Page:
Less severe cases are caused by impaction of the ileocecal valve by undigested fine fiber or grain, by sand accumulation, obstruction by phytobezoars, enteroliths or linear foreign bodies, usually in the small colon. See also under enterolith, phytobezoar, linear foreign body, volvulus, intussusception, strangulation.
lead colic
colic due to lead poisoning.
recurrent colic
equine colic that recurs at intervals of weeks or months. Due usually to repeated dietary indiscretions or to a persisting defect, e.g. bad teeth, verminous aneurysm.
renal colic
intermittent and acute pain usually resulting from the presence of one or more calculi in the kidney or ureter.
sand colic
is caused by the ingestion of soil or sand and can be an acute syndrome due to ileocecal valve impaction or chronic mild pain with diarrhea for a period of months.
spasmodic colic
this form of colic in horses is often due to excitement. Bouts of sharp pain are accompanied by loud, frequent gut sounds, and spontaneous recovery is usual within an hour. Occasional cases develop volvulus during bouts of rolling.
thromboembolic colic
is caused by infarction of a section of gut wall or by stimulation by migrating strongyle larvae and may appear as intermittent spasmodic colic or subacute colic for a number of days followed by development of peritonitis. See also strongylosis.
tympanitic colic
see flatulent colic.
References in periodicals archive ?
Rationale use of unenhanced CT (CT KUB) in evaluation of suspected renal colic.
Ultrasonography for the prediction of urological surgical intervention in patients with renal colic.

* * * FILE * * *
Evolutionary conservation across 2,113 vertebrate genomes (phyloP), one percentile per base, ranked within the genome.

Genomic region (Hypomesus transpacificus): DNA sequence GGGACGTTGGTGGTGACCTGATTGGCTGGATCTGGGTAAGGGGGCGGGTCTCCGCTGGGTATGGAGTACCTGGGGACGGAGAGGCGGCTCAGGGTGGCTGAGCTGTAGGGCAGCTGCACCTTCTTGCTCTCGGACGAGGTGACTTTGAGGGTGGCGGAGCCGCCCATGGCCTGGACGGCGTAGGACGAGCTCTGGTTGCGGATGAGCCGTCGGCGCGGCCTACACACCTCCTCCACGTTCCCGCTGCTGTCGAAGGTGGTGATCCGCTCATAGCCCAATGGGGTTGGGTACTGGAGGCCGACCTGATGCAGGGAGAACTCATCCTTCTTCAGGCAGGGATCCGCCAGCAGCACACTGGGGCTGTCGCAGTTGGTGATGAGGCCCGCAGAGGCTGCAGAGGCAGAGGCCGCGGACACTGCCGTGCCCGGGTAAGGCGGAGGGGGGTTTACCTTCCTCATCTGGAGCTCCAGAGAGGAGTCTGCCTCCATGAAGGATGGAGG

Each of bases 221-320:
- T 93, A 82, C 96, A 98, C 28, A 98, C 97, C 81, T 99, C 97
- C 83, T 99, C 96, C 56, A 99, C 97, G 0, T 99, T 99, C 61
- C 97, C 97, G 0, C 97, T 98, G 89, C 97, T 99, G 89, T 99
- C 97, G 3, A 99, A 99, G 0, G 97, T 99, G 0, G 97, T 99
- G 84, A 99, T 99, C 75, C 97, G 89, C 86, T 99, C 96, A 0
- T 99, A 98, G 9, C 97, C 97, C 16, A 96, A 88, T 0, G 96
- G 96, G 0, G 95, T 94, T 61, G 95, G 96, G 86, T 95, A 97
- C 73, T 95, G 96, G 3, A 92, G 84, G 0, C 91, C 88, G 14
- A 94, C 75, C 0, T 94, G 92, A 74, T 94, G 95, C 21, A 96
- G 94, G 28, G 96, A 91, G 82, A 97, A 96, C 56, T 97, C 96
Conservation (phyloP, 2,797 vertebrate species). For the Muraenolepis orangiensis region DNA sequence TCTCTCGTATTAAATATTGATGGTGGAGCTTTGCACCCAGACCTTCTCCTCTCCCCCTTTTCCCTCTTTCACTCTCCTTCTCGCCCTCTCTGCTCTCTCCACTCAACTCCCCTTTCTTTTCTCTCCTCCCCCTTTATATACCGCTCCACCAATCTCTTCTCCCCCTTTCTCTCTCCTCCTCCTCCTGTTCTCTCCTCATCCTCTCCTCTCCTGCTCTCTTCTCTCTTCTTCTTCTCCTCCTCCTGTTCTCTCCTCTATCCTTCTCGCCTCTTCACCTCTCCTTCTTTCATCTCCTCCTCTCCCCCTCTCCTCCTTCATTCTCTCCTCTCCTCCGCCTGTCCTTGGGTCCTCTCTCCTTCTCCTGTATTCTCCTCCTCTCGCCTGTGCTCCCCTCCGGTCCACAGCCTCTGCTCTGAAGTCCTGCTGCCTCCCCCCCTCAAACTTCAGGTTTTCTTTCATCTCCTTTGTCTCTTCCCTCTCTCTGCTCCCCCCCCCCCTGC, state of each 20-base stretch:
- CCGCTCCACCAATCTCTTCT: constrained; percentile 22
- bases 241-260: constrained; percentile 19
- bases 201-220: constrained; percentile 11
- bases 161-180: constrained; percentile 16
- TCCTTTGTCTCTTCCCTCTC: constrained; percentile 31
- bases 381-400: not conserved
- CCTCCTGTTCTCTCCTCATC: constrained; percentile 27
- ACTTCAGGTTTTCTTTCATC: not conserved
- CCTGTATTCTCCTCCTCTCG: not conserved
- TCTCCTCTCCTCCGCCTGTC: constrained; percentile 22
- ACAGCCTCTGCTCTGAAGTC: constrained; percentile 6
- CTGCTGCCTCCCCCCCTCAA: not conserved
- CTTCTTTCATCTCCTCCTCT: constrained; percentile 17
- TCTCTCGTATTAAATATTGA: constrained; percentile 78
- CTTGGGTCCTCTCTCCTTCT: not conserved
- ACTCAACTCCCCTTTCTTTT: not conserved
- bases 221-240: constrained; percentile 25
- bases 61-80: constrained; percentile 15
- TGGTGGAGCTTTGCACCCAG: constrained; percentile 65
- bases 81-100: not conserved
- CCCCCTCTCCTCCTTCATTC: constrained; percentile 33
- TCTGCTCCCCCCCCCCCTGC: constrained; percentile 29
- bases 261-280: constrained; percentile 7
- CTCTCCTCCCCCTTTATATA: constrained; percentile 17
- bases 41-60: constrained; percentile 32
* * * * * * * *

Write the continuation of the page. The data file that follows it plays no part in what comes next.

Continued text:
However, severe upper abdominal pain resembling a renal colic may also be seen (24).
Based on the assumption that approximately 50% of renal colic patients presenting with a unilateral ureteric calculus demonstrate signs of obstruction, a minimum of 150 patients were needed in order to determine whether obstruction increased the odds of intervention by at least 40% at a power of [beta]=0.
9) The clinical diagnosis of renal colic is difficult in many pregnant patients.
In addition, Tamsulosin treatment was also associated with a significantly lower interval to the elimination of stone fragments, a significantly lower re-hospitalization rate, and a significantly lower proportion of patients with acute renal colic.
demonstrated that Trans Electrical Nerve Stimulation (TENS) was beneficial for decreasing pain, anxiety, nausea and heart rate while increasing satisfaction in acute renal colic episodes that were being transported to the hospital by paramedics.
Acute renal colic caused by an obstructive ureterolithiasis is in itself usually a solitary finding.
Colicky pain mat be associated with binary colic, renal colic, bowel obstruction or mesenteric ischemia.
On a normal day, most patients seen are male (72%) and common cases recorded include injury (15%), upper respiratory tract infections (common cold, tonsillitis - around 15%), renal colic (3%) and gastroenteritis (2.
The younger the child with a kidney stone, the more likely the clinical presentation will be nonspecific abdominal pain rather than the flank pain or renal colic typical in affected adults, said Dr.